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What’s your sign?

Brace yourself for something potentially shocking.
    

You are probably not the Zodiac sign you think you are.
    

Let that sink in for a minute. I know you are probably rethinking how you view the world right now. All the Zodiac signs are off by about one month. And they are shorter than they used to be, thanks to the addition of a thirteenth sign, the unpronounceable Ophiuchus. 
    

I know all you Leos out there – shout out – are stubbornly saying, “No way am I a Cancer.” Thoughtful Aquarius is considering carefully what this new Zodiac means. Brash Scorpio is preparing to burn down observatories. And who knows what the heck Ophiuchus is doing or thinking.

Of course, if you are for some reason furious about the new system, rest assured. Astrologers have declared that the change-over to the new zodiac only occurred in 2009, so anyone born before 2009 can remain whichever zodiac they thought they were. I know that as one of the last Leos born in July, I’ll always remember that fateful day when astrologers readjusted the zodiac calendar, just like I remember the fateful day scientists added a second to the atomic clock.
    

But really, why are we talking about astrology? Astrology in some form or another has been around for thousands of years, dating as far back as 1000 BC. Over the course of centuries, belief and interest in astrology has waxed and waned, but never quite disappeared. In fact, according to some polls, as much as 37 per cent of Americans today believe the stars have some profound effect on their life, despite the fact that science has conclusively proven the position of the Sun in relation to constellations means nothing.
    

So it’s funny that the current interest in the Zodiac rearrangement took place recently thanks to Parke Kunkle, an astronomer on the board of directors at the Minnesota Planetarium Society. Using the scientific method and an actual telescope, Kunkle observed the position of the Sun and which constellation it was in. What he found was that the current Zodiac system’s dates were off by about a month.
    

What caused this strange change in the stars? Is it some sort of cosmic re-alignment? Could it be a government conspiracy? Are the Mayans to blame?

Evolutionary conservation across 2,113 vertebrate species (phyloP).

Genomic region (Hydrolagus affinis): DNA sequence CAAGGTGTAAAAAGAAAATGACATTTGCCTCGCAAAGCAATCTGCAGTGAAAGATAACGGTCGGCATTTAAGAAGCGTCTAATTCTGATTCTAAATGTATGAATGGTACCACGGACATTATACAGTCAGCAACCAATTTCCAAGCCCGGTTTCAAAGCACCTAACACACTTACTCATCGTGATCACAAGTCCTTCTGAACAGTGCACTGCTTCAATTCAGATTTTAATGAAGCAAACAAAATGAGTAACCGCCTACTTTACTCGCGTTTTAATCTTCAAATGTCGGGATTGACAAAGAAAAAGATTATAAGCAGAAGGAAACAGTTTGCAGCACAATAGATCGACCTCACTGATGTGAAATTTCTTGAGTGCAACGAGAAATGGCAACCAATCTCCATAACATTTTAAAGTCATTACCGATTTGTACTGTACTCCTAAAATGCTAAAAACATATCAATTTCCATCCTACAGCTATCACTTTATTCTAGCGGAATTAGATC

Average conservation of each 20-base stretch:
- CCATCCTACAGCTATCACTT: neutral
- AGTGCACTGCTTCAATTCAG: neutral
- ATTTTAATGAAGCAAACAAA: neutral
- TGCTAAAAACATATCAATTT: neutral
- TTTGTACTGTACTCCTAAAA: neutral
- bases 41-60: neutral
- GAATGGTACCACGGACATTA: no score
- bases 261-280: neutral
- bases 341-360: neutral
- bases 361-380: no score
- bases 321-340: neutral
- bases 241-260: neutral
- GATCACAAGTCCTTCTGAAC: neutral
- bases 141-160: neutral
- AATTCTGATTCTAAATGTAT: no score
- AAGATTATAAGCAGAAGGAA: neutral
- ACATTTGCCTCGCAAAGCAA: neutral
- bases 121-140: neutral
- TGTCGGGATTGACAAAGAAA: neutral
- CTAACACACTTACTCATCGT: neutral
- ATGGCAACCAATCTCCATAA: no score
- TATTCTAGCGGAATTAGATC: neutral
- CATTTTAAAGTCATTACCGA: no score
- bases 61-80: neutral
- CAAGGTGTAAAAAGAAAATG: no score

The answer is a lot more mundane than that. What has occurred since the ancient Babylonians invented the Zodiac in the first millennium BC is that the gravitational pull of the moon has slowed the Earth’s orbit. That means where we observe the Sun in relation to the main constellations of the Zodiac is not the same as what would’ve been observed thousands of years ago. So Leos who thought they were stubborn, strong leaders are actually somewhat harsh, indolent, and unhappy Cancers. Active, intelligent, and ambitious Aries are now actually peaceful, sensitive Pisces. 
    

Of course, as soon as I found out that I am in fact, a Cancer, I started to notice that I have all the traits of a Cancer. Before I was sure the Leo traits were mine, but when I really examined my life, I think I was ignoring the indications that I am obviously a Cancer. Some of my friends, however, cursed loudly and became upset when they found out that their Zodiac sign was wrong. Shocking, I know. 
    What I think is most shocking, however, is the fact that an astronomer pointed this out. Not for the fact that an astronomer who would actually look at the stars would be needed to find the correct star positions, but for the fact that an astronomer would even dignify astrology with his attention. 
    

As an astronomer, it is almost certain that at some point in his life Kunkle has been mistaken for an astrologer. Unfortunately, some people don’t know the difference between astrology and astronomy. To be clear, astronomy is a science, and astrology is not. So it is disturbing to see that an astronomer would risk making the distinction between the two fields less clear by dabbling in astrology.
    

So how did the astrology community react to a scientist dabbling in their affairs? They seem to have embraced the new system with limited reservations. There seems to be a near-universal acceptance of the new system proposed by Kunkle. What is even more amusing is that Kunkle never meant to create a new system of astrology. He was merely pointing out how ridiculously off the astrology dates were.
    

But astrology wasn’t broken, so why fix it? Astrology should be taken lightly as a point of trivial interest, not relied upon as the foundation of our lives. So does it really matter which constellation the Sun is in? This adjustment isn’t going to make zodiac predictions any more accurate, so why bother changing anything at all?
    

Unless all these years that Astrologers have been predicting our lives, they were using outdated information. That must be why they were inaccurate! Of course, it all makes sense now. With the new system, we’ll see a remarkable increase in prediction accuracy, I’m sure of it.
    

With that in mind, I call on The Carillon to begin running the new horoscopes on a weekly basis. I need to know what days it is fortuitous to go to class, when I should be cautious with my homework, and especially when my love forecast is doing well. Who knows, maybe I’ll have more luck as a Cancer than as a Leo.

Edward Dodd
Contributor

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